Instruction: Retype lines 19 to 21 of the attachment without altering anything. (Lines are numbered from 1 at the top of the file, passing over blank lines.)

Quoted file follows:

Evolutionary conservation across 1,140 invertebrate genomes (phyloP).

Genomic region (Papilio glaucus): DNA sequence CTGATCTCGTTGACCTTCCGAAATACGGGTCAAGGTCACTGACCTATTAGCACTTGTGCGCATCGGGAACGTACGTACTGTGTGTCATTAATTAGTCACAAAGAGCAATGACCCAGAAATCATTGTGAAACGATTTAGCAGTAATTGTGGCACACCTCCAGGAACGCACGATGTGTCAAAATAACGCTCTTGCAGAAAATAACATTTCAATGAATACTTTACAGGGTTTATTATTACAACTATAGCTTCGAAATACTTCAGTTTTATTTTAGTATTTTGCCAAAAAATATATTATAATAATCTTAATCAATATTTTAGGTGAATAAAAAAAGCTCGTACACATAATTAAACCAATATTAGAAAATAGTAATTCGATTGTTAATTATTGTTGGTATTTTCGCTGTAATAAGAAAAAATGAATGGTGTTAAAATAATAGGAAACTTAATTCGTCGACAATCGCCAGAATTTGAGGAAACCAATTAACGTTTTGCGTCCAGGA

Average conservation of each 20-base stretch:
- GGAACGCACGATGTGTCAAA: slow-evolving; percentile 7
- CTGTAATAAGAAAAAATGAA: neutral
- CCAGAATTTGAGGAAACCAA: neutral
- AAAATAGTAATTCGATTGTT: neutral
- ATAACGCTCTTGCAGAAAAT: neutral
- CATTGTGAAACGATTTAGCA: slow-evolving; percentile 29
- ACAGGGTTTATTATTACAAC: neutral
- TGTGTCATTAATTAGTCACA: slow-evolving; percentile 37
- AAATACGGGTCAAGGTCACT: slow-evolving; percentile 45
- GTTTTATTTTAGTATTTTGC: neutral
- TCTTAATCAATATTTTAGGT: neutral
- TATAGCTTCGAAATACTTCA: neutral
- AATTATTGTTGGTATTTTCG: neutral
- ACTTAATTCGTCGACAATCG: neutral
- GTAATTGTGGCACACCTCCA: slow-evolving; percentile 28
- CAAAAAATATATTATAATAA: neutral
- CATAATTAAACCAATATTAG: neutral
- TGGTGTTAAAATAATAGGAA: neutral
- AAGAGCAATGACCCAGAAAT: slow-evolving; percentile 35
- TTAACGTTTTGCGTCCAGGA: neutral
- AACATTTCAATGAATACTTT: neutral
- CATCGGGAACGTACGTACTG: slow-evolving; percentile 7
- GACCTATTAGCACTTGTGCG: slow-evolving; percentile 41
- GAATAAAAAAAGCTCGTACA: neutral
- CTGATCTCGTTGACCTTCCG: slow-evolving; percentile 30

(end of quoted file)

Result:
- CAAAAAATATATTATAATAA: neutral
- CATAATTAAACCAATATTAG: neutral
- TGGTGTTAAAATAATAGGAA: neutral